Findings shine light on drought, frost tolerance

30 Sep, 2011 02:38 PM
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CSIRO Plant Industry's Rudy Dolferus, Nicola Powell and Xuemei Ji.
CSIRO Plant Industry's Rudy Dolferus, Nicola Powell and Xuemei Ji.

Wheat’s variable tolerance to shade could be the key to fast-tracking the identification of varieties which can withstand drought, frost and heat, without incurring big yield losses.

CSIRO Plant Industry researcher Rudy Dolferus said Grains Research and Development Corporation (GRDC) funded research had this year confirmed that drought-tolerant wheat lines were also able to tolerate shading conditions.

Most recently, wheat lines less susceptible to frost - identified in GRDC supported field trials by Department of Agriculture and Food WA (DAFWA) researcher Ben Biddulph - were also found to be less susceptible to low light conditions.

“These new findings strengthen evidence that wheat’s ‘light sensitivity’ is genetically variable, and linked to its ability to tolerate environmental stresses during the reproductive stage, when grain yields are particularly vulnerable,” Dr Dolferus said.

“This confirmed link between shade tolerance and tolerance to environmental stresses will allow CSIRO Plant Industry to develop more efficient screening methods to identify wheat lines tolerant to environmental stresses.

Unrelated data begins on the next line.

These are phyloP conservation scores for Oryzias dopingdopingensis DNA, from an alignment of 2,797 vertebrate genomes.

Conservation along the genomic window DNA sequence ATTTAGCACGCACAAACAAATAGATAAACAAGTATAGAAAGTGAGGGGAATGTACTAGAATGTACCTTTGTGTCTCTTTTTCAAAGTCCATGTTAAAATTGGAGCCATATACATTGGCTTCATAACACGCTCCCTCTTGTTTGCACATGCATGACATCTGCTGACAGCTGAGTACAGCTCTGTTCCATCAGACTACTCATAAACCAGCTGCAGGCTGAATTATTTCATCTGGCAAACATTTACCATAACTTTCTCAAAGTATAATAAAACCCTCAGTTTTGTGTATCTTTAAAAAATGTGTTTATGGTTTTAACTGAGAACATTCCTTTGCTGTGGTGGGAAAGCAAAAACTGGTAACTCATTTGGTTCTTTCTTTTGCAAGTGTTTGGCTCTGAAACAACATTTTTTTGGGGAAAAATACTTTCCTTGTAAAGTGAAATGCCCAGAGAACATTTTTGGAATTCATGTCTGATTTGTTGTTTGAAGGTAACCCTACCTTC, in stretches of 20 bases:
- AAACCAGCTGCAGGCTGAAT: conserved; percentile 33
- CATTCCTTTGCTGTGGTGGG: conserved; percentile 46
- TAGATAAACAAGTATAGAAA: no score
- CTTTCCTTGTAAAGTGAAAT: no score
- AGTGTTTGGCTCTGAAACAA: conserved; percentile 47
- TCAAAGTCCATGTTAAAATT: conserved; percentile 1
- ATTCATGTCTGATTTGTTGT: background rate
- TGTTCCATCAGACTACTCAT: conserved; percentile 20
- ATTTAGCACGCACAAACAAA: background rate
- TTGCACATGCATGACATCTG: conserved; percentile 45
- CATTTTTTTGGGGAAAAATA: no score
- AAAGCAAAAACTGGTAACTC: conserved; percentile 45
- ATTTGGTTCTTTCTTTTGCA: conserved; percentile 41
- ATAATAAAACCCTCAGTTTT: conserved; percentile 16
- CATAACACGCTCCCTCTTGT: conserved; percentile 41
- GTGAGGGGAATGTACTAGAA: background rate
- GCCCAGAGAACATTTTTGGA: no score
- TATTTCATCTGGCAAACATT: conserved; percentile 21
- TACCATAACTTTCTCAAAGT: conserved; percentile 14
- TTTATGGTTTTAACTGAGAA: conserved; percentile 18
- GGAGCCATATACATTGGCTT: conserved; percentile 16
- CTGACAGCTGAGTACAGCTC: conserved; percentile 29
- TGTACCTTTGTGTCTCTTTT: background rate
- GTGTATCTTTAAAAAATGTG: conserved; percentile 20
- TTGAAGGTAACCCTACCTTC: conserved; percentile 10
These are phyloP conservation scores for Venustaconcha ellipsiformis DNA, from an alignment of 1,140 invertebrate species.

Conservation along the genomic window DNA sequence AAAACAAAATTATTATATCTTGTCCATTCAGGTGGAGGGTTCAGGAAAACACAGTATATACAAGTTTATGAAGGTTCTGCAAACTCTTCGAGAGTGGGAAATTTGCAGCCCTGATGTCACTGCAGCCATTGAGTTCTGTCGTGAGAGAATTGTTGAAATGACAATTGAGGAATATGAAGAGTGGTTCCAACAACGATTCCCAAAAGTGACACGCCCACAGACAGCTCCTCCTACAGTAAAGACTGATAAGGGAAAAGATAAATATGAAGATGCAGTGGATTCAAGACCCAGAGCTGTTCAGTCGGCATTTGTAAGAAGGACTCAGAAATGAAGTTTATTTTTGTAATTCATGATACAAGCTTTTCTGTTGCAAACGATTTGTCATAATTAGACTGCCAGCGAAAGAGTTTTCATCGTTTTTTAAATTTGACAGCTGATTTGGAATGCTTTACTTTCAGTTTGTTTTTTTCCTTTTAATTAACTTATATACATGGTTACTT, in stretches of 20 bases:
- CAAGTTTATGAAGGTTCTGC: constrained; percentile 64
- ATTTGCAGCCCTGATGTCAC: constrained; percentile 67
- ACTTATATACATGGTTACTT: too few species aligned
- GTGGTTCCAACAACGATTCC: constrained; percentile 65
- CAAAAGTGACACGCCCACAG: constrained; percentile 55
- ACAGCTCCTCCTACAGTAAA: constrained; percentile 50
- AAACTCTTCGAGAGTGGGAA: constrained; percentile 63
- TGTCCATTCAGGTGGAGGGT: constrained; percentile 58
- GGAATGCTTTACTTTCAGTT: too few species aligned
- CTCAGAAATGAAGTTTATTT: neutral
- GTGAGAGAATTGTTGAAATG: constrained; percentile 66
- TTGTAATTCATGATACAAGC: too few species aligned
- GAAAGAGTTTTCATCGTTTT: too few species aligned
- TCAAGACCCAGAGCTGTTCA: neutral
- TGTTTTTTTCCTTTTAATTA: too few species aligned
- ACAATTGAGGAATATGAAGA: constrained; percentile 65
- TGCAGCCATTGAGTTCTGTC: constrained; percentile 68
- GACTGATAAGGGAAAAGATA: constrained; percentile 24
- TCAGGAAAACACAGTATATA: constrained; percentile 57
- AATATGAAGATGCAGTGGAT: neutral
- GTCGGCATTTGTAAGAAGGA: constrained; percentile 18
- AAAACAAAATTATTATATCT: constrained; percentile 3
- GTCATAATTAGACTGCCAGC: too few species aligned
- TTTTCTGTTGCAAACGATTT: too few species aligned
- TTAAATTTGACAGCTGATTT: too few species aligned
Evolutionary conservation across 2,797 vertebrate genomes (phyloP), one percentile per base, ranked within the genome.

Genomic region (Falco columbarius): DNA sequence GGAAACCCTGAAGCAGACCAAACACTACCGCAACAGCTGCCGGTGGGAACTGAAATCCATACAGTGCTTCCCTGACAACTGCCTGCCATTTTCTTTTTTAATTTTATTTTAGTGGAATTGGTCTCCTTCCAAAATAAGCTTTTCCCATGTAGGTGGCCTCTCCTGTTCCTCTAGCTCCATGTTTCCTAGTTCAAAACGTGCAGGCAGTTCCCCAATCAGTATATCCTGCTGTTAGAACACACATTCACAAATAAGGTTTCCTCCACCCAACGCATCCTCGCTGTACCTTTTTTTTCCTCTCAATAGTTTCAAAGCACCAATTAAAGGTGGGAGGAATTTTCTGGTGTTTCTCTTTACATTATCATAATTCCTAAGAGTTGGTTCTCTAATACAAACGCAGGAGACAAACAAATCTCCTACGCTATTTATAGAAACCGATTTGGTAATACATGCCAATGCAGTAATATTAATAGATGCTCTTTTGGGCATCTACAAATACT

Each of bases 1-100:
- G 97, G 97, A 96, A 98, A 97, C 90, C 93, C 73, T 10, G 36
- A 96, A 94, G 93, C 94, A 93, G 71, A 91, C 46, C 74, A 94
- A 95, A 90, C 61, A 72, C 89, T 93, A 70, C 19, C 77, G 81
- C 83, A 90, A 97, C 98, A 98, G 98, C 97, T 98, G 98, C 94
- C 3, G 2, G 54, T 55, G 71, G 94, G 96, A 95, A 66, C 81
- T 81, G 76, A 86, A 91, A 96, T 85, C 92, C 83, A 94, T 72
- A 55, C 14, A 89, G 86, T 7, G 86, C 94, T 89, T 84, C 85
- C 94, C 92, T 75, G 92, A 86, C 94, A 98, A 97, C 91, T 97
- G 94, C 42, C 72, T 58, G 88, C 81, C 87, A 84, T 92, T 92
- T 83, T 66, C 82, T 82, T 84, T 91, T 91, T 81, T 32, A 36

“Using screening methods which involve shading of plants is much easier and cheaper than traditional screening methods used to identify plants tolerant to drought, frost and heat.

“For example, drought tolerant lines we have identified at CSIRO can still produce grain even after three days in the dark.

“It is yet to be confirmed whether or not shade-tolerant plants are also heat tolerant, but the evidence is stacking up and these new frost results are very promising.”

Dr Dolferus said the screening technology would help work carried out in the GRDC supported Managed Environment Facilities (MEFs) and in the National Frost Initiative.

He said it was important to understand the effect of stresses on wheat, as even mild stress during reproductive development could have a dramatic effect on grain yields.

“Also, predictions of more frequent extreme weather conditions could cause incidences of crop failure to become the norm rather than the exception,” he said.

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